One of the challenges of writing about John Milton—the man, the poet, the political figure—is the paucity of materials from which to reconstruct the first three decades of his life. There are records of baptism and education and suchlike, but his biographers have for the most part been confined to what Milton himself wrote about his upbringing and early adulthood. In compiling his brief life of Milton around 1680, John Aubrey had the advantage of being able to interview Milton’s widow, brother, nephew and various contemporaries. But other than recording such memorable details as Milton having been known as “the lady of Christ’s” while at Cambridge (ostensibly on account of his fair complexion), even he could put little flesh on the bones.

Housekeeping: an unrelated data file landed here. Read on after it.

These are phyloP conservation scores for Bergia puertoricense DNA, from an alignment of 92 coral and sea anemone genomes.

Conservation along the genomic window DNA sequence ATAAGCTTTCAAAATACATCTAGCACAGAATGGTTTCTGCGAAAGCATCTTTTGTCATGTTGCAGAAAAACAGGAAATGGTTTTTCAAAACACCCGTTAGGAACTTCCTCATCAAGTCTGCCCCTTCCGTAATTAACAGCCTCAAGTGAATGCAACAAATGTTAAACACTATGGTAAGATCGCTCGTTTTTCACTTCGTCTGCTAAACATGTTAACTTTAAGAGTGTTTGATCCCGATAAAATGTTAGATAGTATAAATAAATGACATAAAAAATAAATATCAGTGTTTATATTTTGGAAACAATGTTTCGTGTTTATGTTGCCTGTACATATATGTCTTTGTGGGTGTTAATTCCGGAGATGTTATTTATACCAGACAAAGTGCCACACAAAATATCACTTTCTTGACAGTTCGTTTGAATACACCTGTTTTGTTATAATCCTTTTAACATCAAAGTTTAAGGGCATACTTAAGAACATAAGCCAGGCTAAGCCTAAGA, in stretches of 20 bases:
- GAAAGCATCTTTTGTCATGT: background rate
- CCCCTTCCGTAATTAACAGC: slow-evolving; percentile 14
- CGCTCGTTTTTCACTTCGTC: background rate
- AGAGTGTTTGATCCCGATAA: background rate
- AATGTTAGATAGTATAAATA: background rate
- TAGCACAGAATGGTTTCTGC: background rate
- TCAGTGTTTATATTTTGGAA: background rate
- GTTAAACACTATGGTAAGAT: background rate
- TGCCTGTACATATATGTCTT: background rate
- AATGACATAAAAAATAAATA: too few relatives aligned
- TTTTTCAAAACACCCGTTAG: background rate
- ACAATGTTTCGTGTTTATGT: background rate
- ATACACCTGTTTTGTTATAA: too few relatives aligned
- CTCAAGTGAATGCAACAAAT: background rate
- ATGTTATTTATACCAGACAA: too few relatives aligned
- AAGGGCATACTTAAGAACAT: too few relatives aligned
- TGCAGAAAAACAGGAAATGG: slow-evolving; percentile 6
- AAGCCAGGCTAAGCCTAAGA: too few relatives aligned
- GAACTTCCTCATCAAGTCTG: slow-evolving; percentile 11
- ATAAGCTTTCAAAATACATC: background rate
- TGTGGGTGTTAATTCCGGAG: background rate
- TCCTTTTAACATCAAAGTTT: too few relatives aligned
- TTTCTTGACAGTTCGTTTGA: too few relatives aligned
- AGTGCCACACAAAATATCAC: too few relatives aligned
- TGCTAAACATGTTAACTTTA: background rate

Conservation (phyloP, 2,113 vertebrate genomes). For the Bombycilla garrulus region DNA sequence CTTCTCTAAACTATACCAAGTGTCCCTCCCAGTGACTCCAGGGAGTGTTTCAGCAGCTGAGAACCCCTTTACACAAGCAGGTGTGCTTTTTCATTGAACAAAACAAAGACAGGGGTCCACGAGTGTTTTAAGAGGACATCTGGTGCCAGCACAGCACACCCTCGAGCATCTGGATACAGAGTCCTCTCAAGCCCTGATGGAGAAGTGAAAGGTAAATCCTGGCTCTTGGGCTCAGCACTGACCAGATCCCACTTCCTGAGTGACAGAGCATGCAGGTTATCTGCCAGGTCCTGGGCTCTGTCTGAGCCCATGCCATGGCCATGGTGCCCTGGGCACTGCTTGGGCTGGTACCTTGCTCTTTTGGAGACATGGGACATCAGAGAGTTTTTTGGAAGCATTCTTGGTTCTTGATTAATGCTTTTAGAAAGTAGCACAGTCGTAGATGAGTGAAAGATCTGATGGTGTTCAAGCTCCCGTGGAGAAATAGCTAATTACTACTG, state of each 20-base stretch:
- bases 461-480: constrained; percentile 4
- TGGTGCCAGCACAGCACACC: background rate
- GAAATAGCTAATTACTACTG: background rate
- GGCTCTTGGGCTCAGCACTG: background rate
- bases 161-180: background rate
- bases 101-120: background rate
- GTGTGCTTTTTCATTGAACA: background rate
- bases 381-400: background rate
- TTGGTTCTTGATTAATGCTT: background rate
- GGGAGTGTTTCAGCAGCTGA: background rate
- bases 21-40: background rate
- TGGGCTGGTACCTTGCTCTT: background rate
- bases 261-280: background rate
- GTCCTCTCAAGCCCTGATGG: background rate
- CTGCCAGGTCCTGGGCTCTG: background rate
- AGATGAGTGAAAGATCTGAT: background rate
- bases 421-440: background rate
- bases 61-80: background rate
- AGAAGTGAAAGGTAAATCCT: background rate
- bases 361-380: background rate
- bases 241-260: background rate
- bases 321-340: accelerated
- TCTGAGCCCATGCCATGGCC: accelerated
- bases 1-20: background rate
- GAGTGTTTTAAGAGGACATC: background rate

On one thing Milton and all his biographers agree. From an early age he was determined to become a poet of the first rank. To this end, he studied with unbending dedication before, during, and after his time at university. What is more, he succeeded. His 1645-1646 collection of Poems marked him out for greatness, and he duly achieved it in the marmoreal immensity of Paradise Lost (1667)—an English-language epic unlike anything that had gone before it, in which Milton justifies “the ways of God to man.”
And yet in his own day, Milton was famous less as a poet than as the author of controversial pamphlets championing free speech and the right to divorce, the energetic defender of Charles I’s execution and the leading propagandist for the virtues of the English Commonwealth until Charles II’s return from exile in 1660. Indeed, Paradise Lost can itself be read as a meditation on the overthrow of the English republic to which he had committed so much time and energy. Milton remains a hero to much of the left to the present day. Where did this radical zeal come from?